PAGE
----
Below is a letter to the editor of the Daily Tar Heel written by members of the American Studies Graduate Student Association. I am proud to have written and published this statement with my colleagues and collaborators.
To the Editor of the Daily Tar Heel:
We, the undersigned, are members of the American Studies Graduate Student Association.
We write now in the spirit of our Department’s commitment to study and teach the democratic structures and practices of our nation’s history and present, the cultural and historical significance of an American public university, and the manifold meanings of what it is to identify as an American. It is in this spirit that we wish to express our disappointment in the actions of the Board of Governors since the wrongful dismissal of University system President Tom Ross and our disapproval of President-elect, Margaret Spellings.
Former Board Chair, John Fennebresque, by circumventing the Board’s search committee to push forward his candidate under a partisan agenda, violated the governing structures which are in place to ensure no board member runs a monopoly over the Presidential search. Members of the Board of Governors should be ashamed that they have let Fennebresque break down egalitarian structures of university governance to produce a President-elect who is unfit for the position.
Margaret Spellings, in her own words, is not an academic, a teacher, or a researcher. She holds to her record being a board member of the Apollo Group, the parent company of the much criticized for-profit school, the University of Phoenix. As Secretary of Education, she was the chief enforcer of the No Child Left Behind Act, legislation now almost totally removed from federal law because of its widespread and systemic failure to use accountability as a tool for reform. The University system has had a long and turbulent relationship with conservative factions in the state who have tried their hand at controlling it. Spellings’s record proves her unqualified to navigate this relationship and prioritize students and staff over her politics. Though Spellings is one in a line of conservative partisans, unlike others who have come before her she has no sense of our system’s history of progressive and public scholarship and teaching, making her especially dangerous.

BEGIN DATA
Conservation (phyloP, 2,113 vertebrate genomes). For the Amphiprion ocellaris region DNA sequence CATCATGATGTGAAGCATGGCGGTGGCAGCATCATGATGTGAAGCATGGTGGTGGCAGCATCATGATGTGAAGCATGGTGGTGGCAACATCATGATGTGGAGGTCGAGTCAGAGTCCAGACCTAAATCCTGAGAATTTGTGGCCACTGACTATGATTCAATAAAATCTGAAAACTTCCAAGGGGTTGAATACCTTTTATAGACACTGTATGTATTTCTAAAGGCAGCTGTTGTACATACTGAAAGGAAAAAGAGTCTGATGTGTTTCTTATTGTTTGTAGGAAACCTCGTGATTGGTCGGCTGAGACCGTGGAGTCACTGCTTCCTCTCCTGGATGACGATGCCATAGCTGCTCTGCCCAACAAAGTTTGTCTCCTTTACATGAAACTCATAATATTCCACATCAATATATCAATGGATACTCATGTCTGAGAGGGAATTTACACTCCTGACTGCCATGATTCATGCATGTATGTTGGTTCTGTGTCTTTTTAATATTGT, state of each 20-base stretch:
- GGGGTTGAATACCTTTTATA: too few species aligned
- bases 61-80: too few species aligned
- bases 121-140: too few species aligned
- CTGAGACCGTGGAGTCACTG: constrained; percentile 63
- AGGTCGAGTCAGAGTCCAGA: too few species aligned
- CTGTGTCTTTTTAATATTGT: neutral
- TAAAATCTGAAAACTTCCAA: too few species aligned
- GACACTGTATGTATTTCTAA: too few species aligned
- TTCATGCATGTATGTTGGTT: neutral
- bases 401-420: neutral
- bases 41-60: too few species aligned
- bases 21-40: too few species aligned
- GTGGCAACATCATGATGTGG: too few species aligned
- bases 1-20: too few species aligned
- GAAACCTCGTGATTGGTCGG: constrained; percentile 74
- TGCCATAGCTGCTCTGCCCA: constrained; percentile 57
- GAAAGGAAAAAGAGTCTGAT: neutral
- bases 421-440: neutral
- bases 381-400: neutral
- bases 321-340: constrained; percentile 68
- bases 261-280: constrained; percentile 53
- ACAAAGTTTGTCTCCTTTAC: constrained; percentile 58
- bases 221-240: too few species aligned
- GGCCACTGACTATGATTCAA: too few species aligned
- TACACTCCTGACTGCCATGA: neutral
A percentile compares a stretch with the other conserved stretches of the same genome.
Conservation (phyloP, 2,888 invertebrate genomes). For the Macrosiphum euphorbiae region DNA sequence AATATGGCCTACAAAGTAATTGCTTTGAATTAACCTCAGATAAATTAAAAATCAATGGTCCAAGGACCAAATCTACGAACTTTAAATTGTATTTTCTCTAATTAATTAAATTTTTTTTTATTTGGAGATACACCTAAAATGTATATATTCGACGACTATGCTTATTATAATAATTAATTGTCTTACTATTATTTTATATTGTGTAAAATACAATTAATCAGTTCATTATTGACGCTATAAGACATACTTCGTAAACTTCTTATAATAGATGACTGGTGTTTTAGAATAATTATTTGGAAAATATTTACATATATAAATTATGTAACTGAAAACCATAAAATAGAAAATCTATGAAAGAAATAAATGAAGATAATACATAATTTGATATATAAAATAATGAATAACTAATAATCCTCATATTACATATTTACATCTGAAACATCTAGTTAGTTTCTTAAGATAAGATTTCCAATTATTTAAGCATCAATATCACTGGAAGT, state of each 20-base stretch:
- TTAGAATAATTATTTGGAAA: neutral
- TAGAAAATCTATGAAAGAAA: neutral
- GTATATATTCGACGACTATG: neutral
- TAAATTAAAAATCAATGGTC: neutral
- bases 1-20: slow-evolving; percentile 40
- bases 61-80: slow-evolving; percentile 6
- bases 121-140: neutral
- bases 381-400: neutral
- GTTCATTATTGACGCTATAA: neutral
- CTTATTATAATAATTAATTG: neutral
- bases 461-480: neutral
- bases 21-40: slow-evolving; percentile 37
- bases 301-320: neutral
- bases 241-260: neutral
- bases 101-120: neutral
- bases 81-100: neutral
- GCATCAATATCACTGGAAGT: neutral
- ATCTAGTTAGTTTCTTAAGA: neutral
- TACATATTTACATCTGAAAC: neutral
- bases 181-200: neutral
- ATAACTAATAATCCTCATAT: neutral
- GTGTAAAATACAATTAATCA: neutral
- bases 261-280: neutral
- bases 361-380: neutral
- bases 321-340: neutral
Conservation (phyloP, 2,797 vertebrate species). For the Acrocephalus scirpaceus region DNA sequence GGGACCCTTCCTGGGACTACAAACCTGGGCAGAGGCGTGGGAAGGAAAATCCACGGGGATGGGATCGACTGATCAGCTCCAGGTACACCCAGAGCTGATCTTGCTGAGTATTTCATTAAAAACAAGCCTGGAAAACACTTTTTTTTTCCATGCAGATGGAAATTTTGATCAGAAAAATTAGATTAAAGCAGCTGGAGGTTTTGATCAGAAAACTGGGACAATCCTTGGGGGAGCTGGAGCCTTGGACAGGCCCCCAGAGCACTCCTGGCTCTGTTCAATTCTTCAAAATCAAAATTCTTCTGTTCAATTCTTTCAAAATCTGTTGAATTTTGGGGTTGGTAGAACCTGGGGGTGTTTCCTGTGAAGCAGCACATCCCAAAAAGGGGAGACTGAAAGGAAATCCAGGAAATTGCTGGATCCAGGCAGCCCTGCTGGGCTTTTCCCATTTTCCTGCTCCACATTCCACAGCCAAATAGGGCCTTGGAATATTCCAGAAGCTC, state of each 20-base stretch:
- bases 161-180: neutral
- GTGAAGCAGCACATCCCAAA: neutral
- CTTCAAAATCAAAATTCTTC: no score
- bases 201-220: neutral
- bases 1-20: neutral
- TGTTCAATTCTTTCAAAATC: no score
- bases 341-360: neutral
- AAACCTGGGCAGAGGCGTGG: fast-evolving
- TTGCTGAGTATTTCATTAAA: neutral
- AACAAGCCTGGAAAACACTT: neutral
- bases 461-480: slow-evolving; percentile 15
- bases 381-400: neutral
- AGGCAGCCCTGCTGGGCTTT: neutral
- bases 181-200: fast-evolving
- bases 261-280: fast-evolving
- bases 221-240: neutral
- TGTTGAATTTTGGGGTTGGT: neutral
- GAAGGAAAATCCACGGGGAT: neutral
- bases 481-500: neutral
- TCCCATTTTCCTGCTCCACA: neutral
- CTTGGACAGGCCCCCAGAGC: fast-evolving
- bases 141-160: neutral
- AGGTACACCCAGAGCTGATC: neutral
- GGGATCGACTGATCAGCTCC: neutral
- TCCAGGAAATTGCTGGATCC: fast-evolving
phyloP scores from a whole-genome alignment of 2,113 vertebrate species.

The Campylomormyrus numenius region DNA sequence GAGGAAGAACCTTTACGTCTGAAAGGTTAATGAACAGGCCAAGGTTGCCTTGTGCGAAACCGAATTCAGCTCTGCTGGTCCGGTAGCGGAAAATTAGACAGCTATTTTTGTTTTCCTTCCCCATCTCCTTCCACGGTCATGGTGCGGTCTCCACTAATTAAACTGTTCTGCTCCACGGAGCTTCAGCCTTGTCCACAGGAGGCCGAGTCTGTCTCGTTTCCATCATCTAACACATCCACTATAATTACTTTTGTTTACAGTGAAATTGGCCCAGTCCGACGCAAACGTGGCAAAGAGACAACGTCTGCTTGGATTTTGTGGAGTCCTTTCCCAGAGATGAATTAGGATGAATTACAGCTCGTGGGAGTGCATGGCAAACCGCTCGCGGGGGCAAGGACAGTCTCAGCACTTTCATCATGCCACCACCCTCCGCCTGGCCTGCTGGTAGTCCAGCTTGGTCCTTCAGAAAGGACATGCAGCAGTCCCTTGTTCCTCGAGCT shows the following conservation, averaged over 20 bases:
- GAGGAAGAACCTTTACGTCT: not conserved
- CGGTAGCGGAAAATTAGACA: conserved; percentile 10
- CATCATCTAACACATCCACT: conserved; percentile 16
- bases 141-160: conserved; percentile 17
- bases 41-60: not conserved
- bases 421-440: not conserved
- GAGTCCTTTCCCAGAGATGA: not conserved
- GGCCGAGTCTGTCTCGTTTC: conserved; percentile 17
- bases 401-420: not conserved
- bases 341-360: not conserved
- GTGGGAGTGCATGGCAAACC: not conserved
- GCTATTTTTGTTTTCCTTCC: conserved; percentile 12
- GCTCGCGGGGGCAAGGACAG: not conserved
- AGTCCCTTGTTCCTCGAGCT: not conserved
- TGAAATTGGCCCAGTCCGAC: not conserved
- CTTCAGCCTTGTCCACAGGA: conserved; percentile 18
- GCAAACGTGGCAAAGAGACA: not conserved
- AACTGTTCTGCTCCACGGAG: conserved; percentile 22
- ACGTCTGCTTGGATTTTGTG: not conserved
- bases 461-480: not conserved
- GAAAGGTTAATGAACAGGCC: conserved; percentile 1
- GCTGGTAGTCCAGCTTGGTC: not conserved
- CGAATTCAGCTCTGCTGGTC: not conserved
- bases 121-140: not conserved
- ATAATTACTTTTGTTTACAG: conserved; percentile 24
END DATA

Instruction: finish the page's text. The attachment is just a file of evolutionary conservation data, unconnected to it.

However, what moves Spellings’s relationship to the system from danger to outright threat is her ignorance about what identifying as LGBTIQA means. Though she is not an academic, a teacher, or a researcher, Spellings should know that being LGBTIQA is not a “lifestyle.” Affirming that homosexuality is a choice, not an identity, is a deplorable ideology, one unsupported, not just by academics, teachers, and researchers, but by a vast majority of the public. Under Spellings’s leadership, students across the state have reason to worry that their intolerant President does not understand, let alone respect, their identities. If our University system seeks to uphold the values of our public promise to North Carolina, we need leadership that values our system’s historical and cultural significance and the students who comprise it at every university across the state.